Persons of foreign origin sometimes faced difficulties with finding housing. FADA reported cases of landlords denying rental apartments to persons not of ethnic-German origin, particularly of Turkish and African origin.
Harassment of members of racial minorities, such as Roma and Sinti, remained a problem throughout the country. In May 2019 a burning torch was thrown at a vehicle in which a Romani family slept with their nine-month-old baby in Erbach, Baden-Wuerttemberg. In July 2019 police arrested five Germans ages 17 to 20 in connection with the crime, and in September they were facing trial. One of them admitted to throwing a torch but denied intending to kill the persons inside the trailer. The defendants were released from custody in May when attempted murder charges were dropped. The court was still investigating whether the attack was motivated by racism or anti-Romani sentiments.
In May a 25-year-old German with Turkish roots was arrested for four attacks on Turkish shops in Waldkraiburg, Bavaria in April and May, which injured several persons. He said he was motivated by “hatred of Turks” and claimed to be an admirer of the Islamic State. The defendant claimed to have planned attacks on mosques and the Turkish Consulate in Munich.
The law prohibits discrimination based on sexual orientation and gender identity. Lesbian, gay, bisexual, transgender, and intersex (LGBTI) activists criticized the requirement that transgender persons be diagnosed as “mentally ill” in order to obtain legal gender recognition.
In October police arrested a 20-year-old Syrian refugee and known Islamist for attacking a homosexual couple in Dresden with a knife, fatally injuring one of them. The state Ministry of the Interior and Federal Prosecutor’s Office in Saxony rejected a homophobic motive, focusing instead on the crime’s radical Islamist background. LGBTI advocacy groups decried this as “unacceptable” and “disturbing.”
In November multiple individuals attacked a 20-year-old LGBTI individual in Frankfurt a week after he spoke in a YouTube video about queer topics and hostility toward the LGBTI community. Police made several arrests, but the initial police report did not mention a homophobic motive. Police confirmed several days later they would investigate whether the individual’s sexual orientation played a role in the attack.
On May 7, the Bundestag passed a bill making it an offense punishable by up to a year in prison to offer, advertise, or arrange treatments to convert homosexual or transgender minors by means of “conversion therapy.” Penalties are also possible if persons of legal age have been coerced to undergo such “therapy.”
In August a Kassel district court found Kassel University biology professor Ulrich Kutschera guilty of defamation and fined him. In a 2017 interview, Kutschera had alleged that sexual abuse of children was likelier to occur among same-sex parents and called same-sex couples “asexual erotic duos without reproduction potential.” Following the interview, 17 individuals filed charges against Kutschera. The prosecution had also pressed charges for incitement, but the judge acquitted the defendant on that count.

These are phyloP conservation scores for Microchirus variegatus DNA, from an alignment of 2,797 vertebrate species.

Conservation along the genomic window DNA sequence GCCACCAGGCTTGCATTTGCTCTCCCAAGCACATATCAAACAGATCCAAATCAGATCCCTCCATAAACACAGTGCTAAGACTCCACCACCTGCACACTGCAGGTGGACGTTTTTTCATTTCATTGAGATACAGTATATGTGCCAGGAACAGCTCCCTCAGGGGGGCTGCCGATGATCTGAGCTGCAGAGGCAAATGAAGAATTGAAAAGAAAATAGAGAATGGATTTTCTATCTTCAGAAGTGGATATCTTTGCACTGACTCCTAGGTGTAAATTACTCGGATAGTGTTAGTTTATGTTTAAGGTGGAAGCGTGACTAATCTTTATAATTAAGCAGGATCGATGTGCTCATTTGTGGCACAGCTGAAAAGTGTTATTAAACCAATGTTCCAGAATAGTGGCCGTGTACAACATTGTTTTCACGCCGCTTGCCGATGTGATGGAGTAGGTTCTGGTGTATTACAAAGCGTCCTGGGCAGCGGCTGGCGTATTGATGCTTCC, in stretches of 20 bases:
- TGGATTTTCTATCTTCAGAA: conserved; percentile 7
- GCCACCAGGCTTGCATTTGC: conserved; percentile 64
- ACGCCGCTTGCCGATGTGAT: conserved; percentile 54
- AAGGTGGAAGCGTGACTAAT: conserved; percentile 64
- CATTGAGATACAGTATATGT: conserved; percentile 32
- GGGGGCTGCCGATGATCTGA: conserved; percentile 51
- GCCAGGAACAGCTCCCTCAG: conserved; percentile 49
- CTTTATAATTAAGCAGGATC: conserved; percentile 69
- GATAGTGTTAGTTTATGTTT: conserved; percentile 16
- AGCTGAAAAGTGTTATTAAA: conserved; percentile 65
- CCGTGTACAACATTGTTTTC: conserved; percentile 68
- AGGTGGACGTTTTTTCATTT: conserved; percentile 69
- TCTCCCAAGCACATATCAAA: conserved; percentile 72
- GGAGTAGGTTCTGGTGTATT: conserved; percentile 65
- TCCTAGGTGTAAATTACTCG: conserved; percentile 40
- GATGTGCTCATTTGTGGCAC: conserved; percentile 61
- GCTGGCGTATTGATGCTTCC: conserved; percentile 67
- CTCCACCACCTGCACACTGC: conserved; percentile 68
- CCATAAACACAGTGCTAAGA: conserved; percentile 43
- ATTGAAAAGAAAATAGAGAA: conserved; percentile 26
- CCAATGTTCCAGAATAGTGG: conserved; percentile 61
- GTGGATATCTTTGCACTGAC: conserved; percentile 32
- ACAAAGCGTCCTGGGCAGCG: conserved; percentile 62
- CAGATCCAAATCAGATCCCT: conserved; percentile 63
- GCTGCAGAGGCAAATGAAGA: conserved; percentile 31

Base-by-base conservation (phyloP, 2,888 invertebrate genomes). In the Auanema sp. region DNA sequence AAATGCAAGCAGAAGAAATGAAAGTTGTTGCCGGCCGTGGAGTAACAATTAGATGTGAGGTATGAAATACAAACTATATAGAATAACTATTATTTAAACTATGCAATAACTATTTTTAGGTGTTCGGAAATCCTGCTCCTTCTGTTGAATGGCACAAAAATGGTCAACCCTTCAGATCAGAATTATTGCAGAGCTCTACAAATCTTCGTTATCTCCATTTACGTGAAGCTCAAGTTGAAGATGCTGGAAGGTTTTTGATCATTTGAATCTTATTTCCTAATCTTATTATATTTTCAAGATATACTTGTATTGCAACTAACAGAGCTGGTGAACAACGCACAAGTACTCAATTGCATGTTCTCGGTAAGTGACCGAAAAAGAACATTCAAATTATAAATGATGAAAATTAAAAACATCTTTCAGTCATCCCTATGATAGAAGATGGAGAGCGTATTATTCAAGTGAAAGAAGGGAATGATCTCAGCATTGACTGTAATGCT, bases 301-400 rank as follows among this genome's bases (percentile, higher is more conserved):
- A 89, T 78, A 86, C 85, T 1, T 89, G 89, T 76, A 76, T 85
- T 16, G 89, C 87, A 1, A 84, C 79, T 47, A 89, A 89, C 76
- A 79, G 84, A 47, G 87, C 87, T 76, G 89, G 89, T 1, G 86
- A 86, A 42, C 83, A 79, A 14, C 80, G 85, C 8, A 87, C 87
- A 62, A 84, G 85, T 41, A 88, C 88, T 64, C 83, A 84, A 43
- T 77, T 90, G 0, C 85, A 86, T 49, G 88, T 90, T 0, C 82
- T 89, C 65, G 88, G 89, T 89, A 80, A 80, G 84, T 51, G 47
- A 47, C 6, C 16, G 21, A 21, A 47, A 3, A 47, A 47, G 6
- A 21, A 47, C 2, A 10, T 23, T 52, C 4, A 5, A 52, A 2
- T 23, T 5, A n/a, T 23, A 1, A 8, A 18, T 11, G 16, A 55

In July a Mecklenburg-Western Pomerania court sentenced a 32-year-old right-wing extremist to a five-month probation for hurling a bottle at the chair of the Neubrandenburg LGBTI group “queerNB” in December 2019.
In September a study by the German Institute for Economic Research and the University of Bielefeld found 30 percent of homosexuals and 40 percent of transgender persons faced discrimination in the workplace. Sexual harassment and workplace bullying were also commonplace, which led one-third of homosexuals to hide their sexuality from their colleagues.
The NGO German AIDS Foundation reported that societal discrimination against persons with HIV/AIDS ranged from isolation and negative comments from acquaintances, family, and friends to bullying at work. A domestic AIDS service NGO continued to criticize authorities in Bavaria for continuing mandatory HIV testing of asylum seekers.
The Federal Ministry of the Interior announced September 1 it had appointed a panel of 12 experts to develop strategies to identify, combat, and prevent hostility towards Muslims. The panel included experts from academia and civil society and was tasked with presenting a final report in two years.
In March the Fatih Mosque in Bremen received an envelope containing a powder-like substance alongside a letter with right-wing extremist content. The powder turned out to be harmless. As of September, Bremen police had not identified any suspects, nor had they made any progress on solving separate attacks on the mosque in 2017 and 2018.
On two separate occasions in July, unknown suspects left severed pig heads in front of the Islamic Cultural Center in Greifswald, Mecklenburg-Western Pomerania. Police were investigating as of September.
A 34-year-old Iraqi of Yezidi origin confessed in September 2019 to desecrating 50 copies of the Quran by throwing them into toilets, as well as to a similar incident in Schleswig-Holstein where he resides.